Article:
Legislatures should use this appropriation carrot to provide the needed incentive.
Summary and Conclusions
The success of initial efforts to establish a career-ladder/master-teacher system for the nation's elementary and secondary schools will be contingent on the decisions made by school boards to implement the new initiatives being passed by state legislatures. This opportunity to make the right moves while there is public support should not be lost.
The model described in this paper is not intended to try to prescribe for school systems a single approach to this challenging problem. It is, rather, an attempt to outline a procedure that is an adaptation of the academic-rank/peer-review system now extant in higher education. Additionally, it is patterned after the process followed in many school systems to fill administrative jobs.
Some critics of an academic-rank system for elementary and secondary education claim that parents will object to having their children taught by none other than a person who holds the rank of master teacher. The higher-education experience does not substantiate this complaint. Few of us during our college years were prone to complain that we were being taught by an assistant professor. We wanted competent instruction, and we often found it in the ranks of junior-level professors who were working hard to prove themselves ready for advancement.
The system of peer review is obviously not perfect. Mistakes are made by review panels. A few incompetent full professors are still found on college campuses to prove this point. But the system works and works well or it would have been abandoned years ago. Higher education has gained the advantage of offering opportunities for promotion in academe. These advantages are urgently needed in the elementary- and secondary-school teaching ranks if we are to revitalize the profession. Elaborate efforts to build a teacher-effectiveness-measurement system will be difficult to establish within the short time frame available to educators. As we become more sophisticated in the measurement and evaluation of teacher performance, we will still face the interpretation and decisionmaking process. This is best done with the participation of teachers and other interested and professionally competent persons sharing their best knowledge. We need to establish these panels now, for they will soon be needed. Laws are being enacted that mandate immediate action in several states.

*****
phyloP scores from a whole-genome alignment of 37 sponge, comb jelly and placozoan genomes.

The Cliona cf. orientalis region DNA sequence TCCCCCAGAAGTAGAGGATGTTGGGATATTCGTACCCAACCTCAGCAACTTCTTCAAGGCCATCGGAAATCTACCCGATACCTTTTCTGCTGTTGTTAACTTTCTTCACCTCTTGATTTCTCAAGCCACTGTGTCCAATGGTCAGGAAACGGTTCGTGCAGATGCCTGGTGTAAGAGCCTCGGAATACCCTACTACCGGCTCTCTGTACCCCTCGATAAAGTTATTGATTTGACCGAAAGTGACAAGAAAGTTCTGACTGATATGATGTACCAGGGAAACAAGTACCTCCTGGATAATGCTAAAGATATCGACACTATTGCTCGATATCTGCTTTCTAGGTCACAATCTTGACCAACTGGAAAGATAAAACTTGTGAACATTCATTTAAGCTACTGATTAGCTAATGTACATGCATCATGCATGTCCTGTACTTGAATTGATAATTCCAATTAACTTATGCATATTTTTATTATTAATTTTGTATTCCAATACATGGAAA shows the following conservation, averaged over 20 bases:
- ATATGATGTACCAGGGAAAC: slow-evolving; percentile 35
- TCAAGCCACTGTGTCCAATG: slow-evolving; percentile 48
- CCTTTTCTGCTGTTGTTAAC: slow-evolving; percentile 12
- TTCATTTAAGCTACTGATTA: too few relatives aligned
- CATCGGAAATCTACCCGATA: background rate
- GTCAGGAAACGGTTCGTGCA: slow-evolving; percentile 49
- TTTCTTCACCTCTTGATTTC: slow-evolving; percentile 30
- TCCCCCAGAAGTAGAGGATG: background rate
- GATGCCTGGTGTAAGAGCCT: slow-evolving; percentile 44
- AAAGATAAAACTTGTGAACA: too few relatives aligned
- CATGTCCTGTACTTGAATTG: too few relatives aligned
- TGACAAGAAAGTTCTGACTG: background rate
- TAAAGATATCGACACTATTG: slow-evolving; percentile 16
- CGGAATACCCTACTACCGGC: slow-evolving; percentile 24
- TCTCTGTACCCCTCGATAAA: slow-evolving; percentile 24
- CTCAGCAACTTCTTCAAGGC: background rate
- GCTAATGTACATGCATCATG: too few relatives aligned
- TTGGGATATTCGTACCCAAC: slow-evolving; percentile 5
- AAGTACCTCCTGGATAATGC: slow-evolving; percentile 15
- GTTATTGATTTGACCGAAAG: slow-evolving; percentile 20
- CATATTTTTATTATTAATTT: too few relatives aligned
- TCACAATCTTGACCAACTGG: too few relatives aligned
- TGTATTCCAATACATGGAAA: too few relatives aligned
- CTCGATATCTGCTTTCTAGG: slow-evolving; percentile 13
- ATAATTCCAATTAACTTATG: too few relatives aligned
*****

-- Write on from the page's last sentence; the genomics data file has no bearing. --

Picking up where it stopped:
The model proposed relies on the disciplined professional judgment of a panel whose membership contains knowledgeable peers currently working in the classroom. The model invites each candidate for advancement in rank to present a file that will give the best available evidence of outstanding teaching performance. From the list of candidates, the review panel recommends those whom panel members collectively consider the most deserving of promotion. This approach is similar to that method used to select candidates to fill other positions of responsibility in our schools. It is also patterned after the system used in higher education. Its administrative simplicity and its similarity to other procedures are its strongest points.
Over time, a career-ladder system will become more widely accepted in our schools if we involve teachers extensively in the process of developing the criteria and in the actual decisionmaking procedure once the criteria are established. These first years will be crucial. The public wants a change in our method of compensation and promotion of our teachers. Our success in meeting this need will result in an improved teaching profession and more public support of education.
It is hoped that this model will make a contribution to solving one of our most urgent problems, the building of a truly great teaching profession. Constructive criticism and suggestions for improvement are invited. Other models also need to be developed. Hopefully, this attempt to describe one approach will lead to others that will be equally or even more promising. It is not presented as a panacea but as one model worthy of consideration, criticism, and further refinement and improvement.
Vol. 03, Issue 25